Our little town is settling into the busy season. Spring break has come and gone, but the season is still in high gear. The weather in April is amazing, it’s not too hot, and not too cool.
We still have our winter visitors, and April brings in our Easter/Semana Santa visitors. If you happen upon our town around Easter, all unaware of the Semana Santa experience (which actually happened to us in 2008) you will definitely have an experience you will never forget. Semana Santa brings 100,000 to 150,000 tourists to our town during the two weeks surrounding Easter. And that my friends is no April Fool’s Day joke.
Easter is one of the most important religious holidays in Mexico, as it is a predominantly Catholic country. The week leading up to Easter is Holy Week, which translated is Semana Santa, and the week after Easter is Semana de Pascua, or Easter Week. Throughout this two-week period, there are many celebrations, parades, processions, rituals, and traditions re-enacting Jesus’s capture, trial, and resurrection. Although this time is rich with religious traditions, it is also at time for family vacations and reunions; and when there’s a family reunion, there’s always a party. Semana Santa and Semana de Pascua is one of the most popular times for Mexican families to travel because schools are closed for two weeks, as are many businesses (except the tourist industry; Easter is one of the busiest tourism times of the year, especially in beach towns).
The end of Lent is the Saturday before Easter. Because no meat is to be eaten during lent, seafood is a staple during this time. Maybe this is the reason there is an influx of the population to seaside destinations like Puerto Peñasco to feast on shrimp and fish during this time. If you are here during Easter, you will see our town bursting at the seams with tourists from all over the US and Mexico. Prepare for lots of traffic and packed restaurants and beaches. On the beaches Mariachi and Banda musicians play, and additional vendors arrive selling unique delicacies like dried crickets. It does get muy loco here, but it’s an amazing a sight to see.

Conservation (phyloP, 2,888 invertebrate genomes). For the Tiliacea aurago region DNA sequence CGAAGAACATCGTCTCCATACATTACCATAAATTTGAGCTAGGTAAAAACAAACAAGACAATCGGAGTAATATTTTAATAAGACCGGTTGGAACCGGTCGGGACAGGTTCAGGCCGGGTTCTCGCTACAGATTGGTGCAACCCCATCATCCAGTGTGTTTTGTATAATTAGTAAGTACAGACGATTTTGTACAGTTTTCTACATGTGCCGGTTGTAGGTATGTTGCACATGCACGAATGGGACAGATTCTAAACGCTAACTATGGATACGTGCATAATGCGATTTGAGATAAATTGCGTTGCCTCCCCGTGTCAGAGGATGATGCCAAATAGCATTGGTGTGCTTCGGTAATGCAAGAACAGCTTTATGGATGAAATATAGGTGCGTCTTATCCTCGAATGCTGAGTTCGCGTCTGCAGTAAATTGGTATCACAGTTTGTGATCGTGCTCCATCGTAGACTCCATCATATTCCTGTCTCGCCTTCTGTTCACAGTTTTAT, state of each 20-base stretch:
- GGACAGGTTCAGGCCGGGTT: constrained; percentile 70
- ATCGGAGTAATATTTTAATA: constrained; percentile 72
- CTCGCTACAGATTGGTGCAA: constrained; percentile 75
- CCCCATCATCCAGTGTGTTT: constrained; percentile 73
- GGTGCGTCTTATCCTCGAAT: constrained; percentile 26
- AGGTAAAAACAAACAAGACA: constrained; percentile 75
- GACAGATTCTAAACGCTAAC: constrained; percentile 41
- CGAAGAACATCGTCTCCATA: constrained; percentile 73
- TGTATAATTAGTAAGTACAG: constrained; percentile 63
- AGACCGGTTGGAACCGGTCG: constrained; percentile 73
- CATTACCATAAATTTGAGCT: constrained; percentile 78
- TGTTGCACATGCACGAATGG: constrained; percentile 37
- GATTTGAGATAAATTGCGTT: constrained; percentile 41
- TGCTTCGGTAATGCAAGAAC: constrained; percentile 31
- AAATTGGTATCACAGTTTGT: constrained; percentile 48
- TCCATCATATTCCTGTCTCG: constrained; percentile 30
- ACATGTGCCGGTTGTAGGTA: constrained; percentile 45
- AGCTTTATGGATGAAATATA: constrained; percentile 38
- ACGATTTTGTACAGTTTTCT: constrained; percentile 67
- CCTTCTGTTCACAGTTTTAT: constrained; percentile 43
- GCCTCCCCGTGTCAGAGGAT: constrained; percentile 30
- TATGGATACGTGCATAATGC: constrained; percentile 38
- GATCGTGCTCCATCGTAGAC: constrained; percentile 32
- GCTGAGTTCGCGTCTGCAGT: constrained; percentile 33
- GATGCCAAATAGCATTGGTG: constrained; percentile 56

One of the most interesting traditions you will see here in Puerto Peñasco is that of the Yaqui Indian Easter Ceremony. You will see the Pharisees and Yaqui Deer Dancers around town, men dressed in costume, bare-chested and wearing masks of animal skin, traditionally a deer head. They dance the streets of Rocky Point with drums, rattles, and bells attached to their clothing; with the drums marking the traditional Pascua dance steps. They are prevented from speaking, bathing, drinking alcohol, or having sex during the Lenten period. The Yaqui travel through towns in Sonora and dance throughout the 40 days of Lent, culminating on Easter when they reenact the Passion of Christ and have a celebration where they burn their masks to ward off sin and evil.
One thing you will not see if you are vacationing in Mexico for Easter, is the Easter Bunny. The origins of the Easter bunny are from Germany, likely remnants from pagan spring festivals, where eggs represented new life and rabbits are an ancient symbol of fertility (for obvious reasons). German immigrants brought their rabbit and egg traditions to Pennsylvania in the 1700’s, where it procreated through the US, jajaja. This mythical rabbit has not made his way south of the border yet.
However, you celebrate the Easter season, I wish you joy and happiness this Spring.